Adele’s stranglehold on the singles chart eases a little, with Easy On Me continuing at No.1 (69,372 sales), while there are declines for I Drink Wine (4-5, 30,218 sales), and Oh My God (2-6, 29,525 sales). Although two singles have lingered longer at No.1 this year – Drivers License spent nine weeks at No.1 for Olivia Rodrigo, and Bad Habits spent 11 weeks at No.1 for Ed Sheeran - Easy On Me’s reign of seven weeks is now the joint longest of any single by a UK female soloist, matching the mark set by Leona Lewis’ Bleeding Love in 2007. With 30 continuing to lead the album chart, Adele spends her second week in a row and seventh week in total simultaneously topping the singles and albums charts. That’s a great achievement – but far short of the record 41 weeks that The Beatles spent at both apexes in the 1960s. The only other British female solo artists to lead both lists at once are Leona Lewis, Duffy, Lily Allen and Cheryl Cole – though none for as long as Adele. Easy On Me and 30 are also No.1 in America this week, making Adele the first Brit to command both charts concomitantly since Ed Sheeran in 2017, and the first British woman to do so since herself in 2015. Leona Lewis and Olivia Newton-John are the only other UK-born female soloists to do the double stateside. Now becoming a hit in her US homeland, where it debuts at No.51 this week, 17-year-old Gayle’s sweary debut hit, abcdefu, took 13 weeks to make the chart here, but has since blossomed, moving 40-14-2. Its consumption up 56.21% this week, at 32,062 units, it is the only bona fide new entry to the Top 10. Making even faster progress are returning seasonal favourites All I Want For Christmas Is You (24-3, 31,053 sales) by Mariah Carey and Last Christmas (28-4, 30,450 sales) by Wham!. Dating from 1994 and 1984 respectively, both topped the chart for the first time last year and are in the Top 10 for the sixth advent in a row.    After a fortnight at No.9, Seventeen Going Under - the title track from Sam Fender’s recent No.1 album – reaches a new peak, climbing to No.8 (28,054 sales). The rest of the Top 10: Flowers (Say My Name) (7-7, 29,437 sales) by ArrDee, Overpass Graffiti (10-9, 27,265 sales) by Ed Sheeran and All Too Well (Taylor’s Version) (6-10, 27,098 sales) by Taylor Swift.  Overpass Graffiti is now Sheeran’s highest charting title, as ACR hastens the Top 10 departures of Shivers (3-13, 22,995 sales) and Bad Habits (5-19, 19,013 sales). After becoming their first ever Top 10 hit last week, D-Block Europe’s 31st hit, Overseas (feat. Central Cee), also leaves the top tier, falling 8-12 (25,201 sales). With the flurry of Christmas-themed re-entries to the chart becoming a blizzard, there are few opportunities for genuine new entries to the Top 75 this week – and as it happens, all five that make the grade are also Christmas songs.  Three are available for purchase or streaming only via Amazon. They are: Come On Home For Christmas (85-36, 12,720 sales), George Ezra’s 10th hit; The Christmas Song (Chestnuts Roasting On An Open Fire) (No.46, 10,801 sales), one of three new versions of the Mel Torme-penned classic exclusive to Amazon, and the debut hit for 22-year-old London singer/songwriter Olivia Dean, who was vocalist on Rudimental album track Adrenaline in 2019; and I’ll Be Home For Christmas (No.59, 9,263 sales), the 23rd hit for Camila Cabello (including six with Fifth Harmony). A popular song since it was first recorded by Bing Crosby in 1943, I’ll Be Home For Christmas has been recorded by many famous names including Elvis Presley, Frank Sinatra, Perry Como, Johnny Mathis and more contemporary acts like Demi Lovato, Lady A(ntebellum), Pentatonix, Michael Ball & Alfie Boe and Kelly Clarkson but has never made the Top 75 hitherto. Finally charting, five years after it first appeared on her Everyday Is Christmas album, Snowman (No.72, 7,367 sales) was helped by a TikTok challenge, and becomes Sia’s 25th hit. Michael Buble has the last new entry to the chart this week, courtesy of The Christmas Sweater (No.74, 7,229 sales), taken from the new 10th anniversary edition of his multi-platinum album Christmas. It is Buble’s 18th hit, and joins two more resurgent tracks from the album in the Top 75: It’s Beginning To Look A Lot Like Christmas (49-20, 18,887 sales) and Holly Jolly Christmas (No.52, 10,059 sales). Alongside the five new Christmas hits there are 24 Christmas-themed songs from previous years in the Top 75 – up from 10 last week – with Fairytale Of New York (44-16, 19,930 sales) by The Pogues feat. Kirsty MacColl and Merry Christmas Everyone (52-17, 19,928 sales) by Shakin’ Stevens joining the previously mentioned Carey, Wham! and Buble cuts in the Top 20.  There is a new peak for Enemy (40-34, 12,951 sales) by Imagine Dragons & JID.  Singles sales are up 0.33% week-on-week at 23,623,095, 11.15% above same week 2020 sales of 21,254,266. Paid-for sales are down 1.43% week-on-week at 350.956 – 18.51% below same week 2020 sales of 430,683. Subscribers can access all the latest charts here.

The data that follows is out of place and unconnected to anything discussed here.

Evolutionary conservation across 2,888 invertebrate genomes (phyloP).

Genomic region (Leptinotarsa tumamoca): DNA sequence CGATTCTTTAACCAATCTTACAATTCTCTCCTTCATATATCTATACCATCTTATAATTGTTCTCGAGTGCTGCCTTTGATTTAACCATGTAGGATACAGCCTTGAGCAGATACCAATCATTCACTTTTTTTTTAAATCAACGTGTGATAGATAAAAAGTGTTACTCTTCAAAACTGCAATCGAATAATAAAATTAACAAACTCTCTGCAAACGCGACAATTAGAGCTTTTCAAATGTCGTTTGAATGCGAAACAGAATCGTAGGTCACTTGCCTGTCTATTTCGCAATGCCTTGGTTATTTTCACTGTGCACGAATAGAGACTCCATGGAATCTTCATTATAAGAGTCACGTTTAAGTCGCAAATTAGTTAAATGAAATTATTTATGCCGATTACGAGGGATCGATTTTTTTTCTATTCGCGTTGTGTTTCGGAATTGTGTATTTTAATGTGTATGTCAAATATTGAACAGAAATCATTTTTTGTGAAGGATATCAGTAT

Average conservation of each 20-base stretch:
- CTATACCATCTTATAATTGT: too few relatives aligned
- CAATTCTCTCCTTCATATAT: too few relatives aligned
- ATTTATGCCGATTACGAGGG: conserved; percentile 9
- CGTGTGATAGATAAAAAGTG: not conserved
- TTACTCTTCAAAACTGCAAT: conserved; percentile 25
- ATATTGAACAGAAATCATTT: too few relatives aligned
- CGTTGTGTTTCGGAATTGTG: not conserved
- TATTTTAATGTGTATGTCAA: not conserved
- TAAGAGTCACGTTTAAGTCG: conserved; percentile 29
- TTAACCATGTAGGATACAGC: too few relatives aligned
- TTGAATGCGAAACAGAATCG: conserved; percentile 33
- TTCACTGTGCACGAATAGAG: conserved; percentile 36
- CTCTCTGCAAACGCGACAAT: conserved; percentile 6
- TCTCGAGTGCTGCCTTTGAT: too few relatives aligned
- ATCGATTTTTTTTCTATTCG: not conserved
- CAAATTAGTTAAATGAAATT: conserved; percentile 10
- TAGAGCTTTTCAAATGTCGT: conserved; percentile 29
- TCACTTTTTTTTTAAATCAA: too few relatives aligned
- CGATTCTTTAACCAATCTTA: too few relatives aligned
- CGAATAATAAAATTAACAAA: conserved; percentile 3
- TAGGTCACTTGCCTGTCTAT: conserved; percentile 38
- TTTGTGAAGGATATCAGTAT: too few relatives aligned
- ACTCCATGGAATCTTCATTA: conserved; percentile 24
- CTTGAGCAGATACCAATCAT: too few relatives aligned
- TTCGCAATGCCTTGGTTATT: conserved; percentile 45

AIM CEO Paul Pacifico's open letter to MPs on Kevin Brennan's 'damaging' streaming proposals

Labour MP Kevin Brennan brings to Parliament his Private Member’s Bill on Friday (December 3).  With the music industry debating the ramifications of the MP’s proposals to ‘fix streaming’, here AIM CEO Paul Pacifico shares an open letter with parliamentarians... This Friday, December 3, Labour MP Kevin Brennan brings to Parliament his Private Member’s Bill which he feels will address problems in the music streaming market. Kevin Brennan is a long-time member of the Musicians’ Union, and is close to campaigners who have called for changes to the way music streaming works.   But this very closeness to the coalface of music may have resulted in a Bill that could improve the outcomes for a few whilst inadvertently damaging the many. The Bill misses the fundamental point that we should be working together to build value in music for all stakeholders in a market that is still 50% down on its peak.  Despite its best efforts, this Bill will penalise those that can afford it least – the diverse artists in our culturally vibrant independent music community and entrepreneurs who lack the economies of scale of their multinational competitors.  The new world of streaming has enabled the rise of a more diverse, equitable and creative music ecosystem; with the independent community now the UK’s fastest growing music sector, generating 80% of new releases and worth 26% of the market. This allows independent artists like Arlo Parks and AJ Tracey to compete on their own terms and be heard alongside those benefiting from big corporate backing like never before.     But the positive changes brought about by streaming have not benefited everyone. Some artists whose deals pre-date the ‘big bang’ of streaming are not participating fairly in its growth and this is an important example of the type of issue the industry needs to address head on.  The new world of streaming has enabled the rise of a more diverse, equitable and creative music ecosystem Paul Pacifico In a world where 80% of streaming revenues go to just 1% of participants, the Bill does nothing to change the current concentration of wealth. The top 1% would get richer and the pool of investment for new artists would decrease. Bearing in mind that the UK streaming market already pays 66% of its revenues to ‘catalogue’ rather than new music, this substantially favours older artists – many of whom are actively campaigning for this change.  A key proposal in the Bill is a compensation mechanism called ‘equitable remuneration’. This sounds like it means ‘fair payment’, but it does not. Nor does it mean ‘a fair day’s pay for a fair day’s work’. It is a highly complex mechanism that risks costing many of those it claims to help far more than it will ever deliver.   An independent study published in September on Music Creators’ Earnings In The Digital Era, commissioned by the Intellectual Property Office, argued that “Confusion and misunderstanding characterise much of the public debate”. The authors stated that there is not sufficient evidence to support the measures Brennan’s Bill proposes.   A recent analysis intended to support this proposal by a well-known music industry accountant revealed that only a handful of artists, on the worst legacy deals, would stand to benefit. Reports from Spain, where a similar system exists, indicate that a few highly successful artists on legacy contracts benefit, but middle and lower-tier earners lose out.   We have called repeatedly for urgent analysis and data to properly assess the issues, to make streaming work better for a greater and more diverse range of participants, and a government process is currently underway to deliver just that. The Brennan Bill puts the legislative cart before the data horse and stands to set back improvements in diversity and representation in music by a decade. If it passes, the Brennan Bill risks hurting the very communities that most need help.   (Paul Pacifico's letter was also posted on AIM's official site here.)